365 Things to Look Forward to – Number 22: Old Songs

22. Old Songs

Call me sentimental if you want, but listening to old songs can really give me a boost. By old songs, I mean anything from the 70s and early.

Really, old songs are musical. They have decent lyrics, the majority of them, at least, and you can actually sing to them. Also, most of the words mean something–there’s a story or something else there. It’s sheer poetry in some cases. I’ve heard contemporary songs that I wouldn’t call songs, with music that I wouldn’t call music. And how is the endless repetition of an inane word or phrase over and over and over again meaningful or nice to listen to?

Those of you who like today’s music will have to excuse me. I’d rather listen to Astrud Gilberto, Bob Dylan, Cat Stevens, Bread, The Cascades, The Carpenters, Barry Manilow (yes, I’m not afraid to admit it!), Jim Croce, Don McLean, Kenny Rogers, Kenny Loggins, Neil Diamond, Chicago, Abba, and singers and groups of that mettle. I suppose it’s music I can identify with, since I listened to my transistor radio every minute of every day that I could, and that was the music that was playing then. Still, I try to listen to the radio today, mostly at work where the young people are around, and I just cannot appreciate their music, except for some occasional lyrical selections. But those are few and far between.

Even more quaint are songs from before the 70s, particularly from the 50s and 60s, which was music my dad liked to listen to. I just love music by Nat King Cole, Bing Crosby, Frank Sinatra, Tony Bennett and other singers from that generation. They sang, they crooned, they wooed, and women swooned. I even like Elvis Presley, The Beatles (most of their songs, anyway), Johnny Cash, Willie Nelson and more. I don’t even know half the names of the singers or half the titles of their songs, but I love listening to the music. There’s also the folk and country music from that period that you just can’t beat, and some of my favorites in that area are Simon and Garfunkel, and John Denver.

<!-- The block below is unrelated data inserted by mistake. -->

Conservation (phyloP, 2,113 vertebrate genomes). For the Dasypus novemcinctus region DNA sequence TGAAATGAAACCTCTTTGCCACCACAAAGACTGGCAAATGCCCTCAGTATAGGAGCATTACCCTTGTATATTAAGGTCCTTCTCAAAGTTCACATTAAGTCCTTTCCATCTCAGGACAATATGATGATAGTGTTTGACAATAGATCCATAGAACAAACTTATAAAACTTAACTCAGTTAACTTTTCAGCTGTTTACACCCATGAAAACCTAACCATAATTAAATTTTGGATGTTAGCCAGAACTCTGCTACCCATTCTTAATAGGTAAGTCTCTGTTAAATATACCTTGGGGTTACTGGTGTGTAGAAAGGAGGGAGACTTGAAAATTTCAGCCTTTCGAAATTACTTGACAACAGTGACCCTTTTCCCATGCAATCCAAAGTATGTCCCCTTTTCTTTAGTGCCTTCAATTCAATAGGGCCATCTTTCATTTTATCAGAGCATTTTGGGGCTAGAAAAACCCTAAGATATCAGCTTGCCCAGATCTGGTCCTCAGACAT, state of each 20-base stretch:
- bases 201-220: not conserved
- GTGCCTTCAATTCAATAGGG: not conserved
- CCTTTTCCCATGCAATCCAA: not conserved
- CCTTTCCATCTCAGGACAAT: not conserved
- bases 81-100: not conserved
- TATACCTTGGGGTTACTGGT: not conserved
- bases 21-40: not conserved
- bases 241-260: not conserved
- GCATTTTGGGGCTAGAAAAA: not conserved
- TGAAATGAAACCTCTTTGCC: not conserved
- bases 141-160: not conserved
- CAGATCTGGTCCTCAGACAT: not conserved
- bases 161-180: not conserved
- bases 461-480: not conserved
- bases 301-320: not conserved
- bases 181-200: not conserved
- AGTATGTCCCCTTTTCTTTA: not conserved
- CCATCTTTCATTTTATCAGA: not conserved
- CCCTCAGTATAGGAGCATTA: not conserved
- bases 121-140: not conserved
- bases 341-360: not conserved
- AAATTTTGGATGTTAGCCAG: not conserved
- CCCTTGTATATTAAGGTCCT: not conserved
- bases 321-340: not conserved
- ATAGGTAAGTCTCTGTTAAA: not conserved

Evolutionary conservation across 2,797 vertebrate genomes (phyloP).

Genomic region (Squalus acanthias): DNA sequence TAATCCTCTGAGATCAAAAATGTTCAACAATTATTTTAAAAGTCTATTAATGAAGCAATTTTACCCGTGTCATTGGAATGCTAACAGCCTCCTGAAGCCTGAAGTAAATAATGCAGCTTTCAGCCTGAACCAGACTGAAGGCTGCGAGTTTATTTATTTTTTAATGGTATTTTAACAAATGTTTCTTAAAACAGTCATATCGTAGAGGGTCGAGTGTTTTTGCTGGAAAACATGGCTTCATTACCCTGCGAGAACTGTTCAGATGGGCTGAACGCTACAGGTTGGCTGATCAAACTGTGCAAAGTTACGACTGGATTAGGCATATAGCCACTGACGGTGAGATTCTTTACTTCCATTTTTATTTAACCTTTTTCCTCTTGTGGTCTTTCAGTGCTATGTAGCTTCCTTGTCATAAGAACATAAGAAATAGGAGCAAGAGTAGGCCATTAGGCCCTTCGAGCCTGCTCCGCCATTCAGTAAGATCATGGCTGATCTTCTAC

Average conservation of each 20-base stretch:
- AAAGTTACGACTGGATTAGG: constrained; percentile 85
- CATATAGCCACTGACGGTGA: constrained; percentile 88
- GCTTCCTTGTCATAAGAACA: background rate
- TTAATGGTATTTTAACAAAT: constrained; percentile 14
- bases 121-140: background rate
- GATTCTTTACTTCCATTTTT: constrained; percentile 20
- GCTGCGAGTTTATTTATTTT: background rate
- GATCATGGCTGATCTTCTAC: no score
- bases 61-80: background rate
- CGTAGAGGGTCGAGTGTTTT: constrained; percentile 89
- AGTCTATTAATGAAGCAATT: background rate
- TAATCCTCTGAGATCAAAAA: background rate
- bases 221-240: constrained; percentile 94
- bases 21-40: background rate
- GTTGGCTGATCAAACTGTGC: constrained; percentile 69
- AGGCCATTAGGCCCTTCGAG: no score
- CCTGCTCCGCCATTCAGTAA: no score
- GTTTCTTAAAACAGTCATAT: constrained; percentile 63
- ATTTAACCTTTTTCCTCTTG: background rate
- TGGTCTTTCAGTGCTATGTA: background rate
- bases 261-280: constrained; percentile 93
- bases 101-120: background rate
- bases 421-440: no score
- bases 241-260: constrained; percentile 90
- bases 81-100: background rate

It was only when I started spending more time out of the house than at home that I stopped listening to that music, because I’d usually end up watching TV or going straight to bed when I got home. Now, I’m home most of the time–or at least a good deal of the time and I have time to listen to music again. And thanks to the Internet, I can easily find all the old songs! All I have to do is remember the title (which I usually don’t know) or the singer (many of whom I don’t know the names of–I’d lose any contest with the title “who sang the song???”) or some lyrics (at least 3 words) which is how I have found a lot of the more obscure songs!

And now, I have a playlist that will last me at least 24 hours of those songs from the 70s and thereabouts. I have a 40s playlist, as well as a 50s-60s. I have old jazz music from the 20s to the 80s (nothing can beat Kenny G for relaxing music) and as far as jazz songs are concerned, well, there are so many…I just don’t know the names! (Billie Holiday is one…or is it Halliday? what the heck…I still listen to the music).

That isn’t everything I listen to, of course, as I have collections of broadway, classics and new age music. I left about 250 cassette tapes when I left the Philippines. Now, I’m building up my collection of CD music, as well as old music I find on the Internet. When I discovered that, I became nearly manic, just looking for song after song after song and getting all titillated at the pleasure of hearing some of my old favorites.

And that’s what’s playing in the background now.

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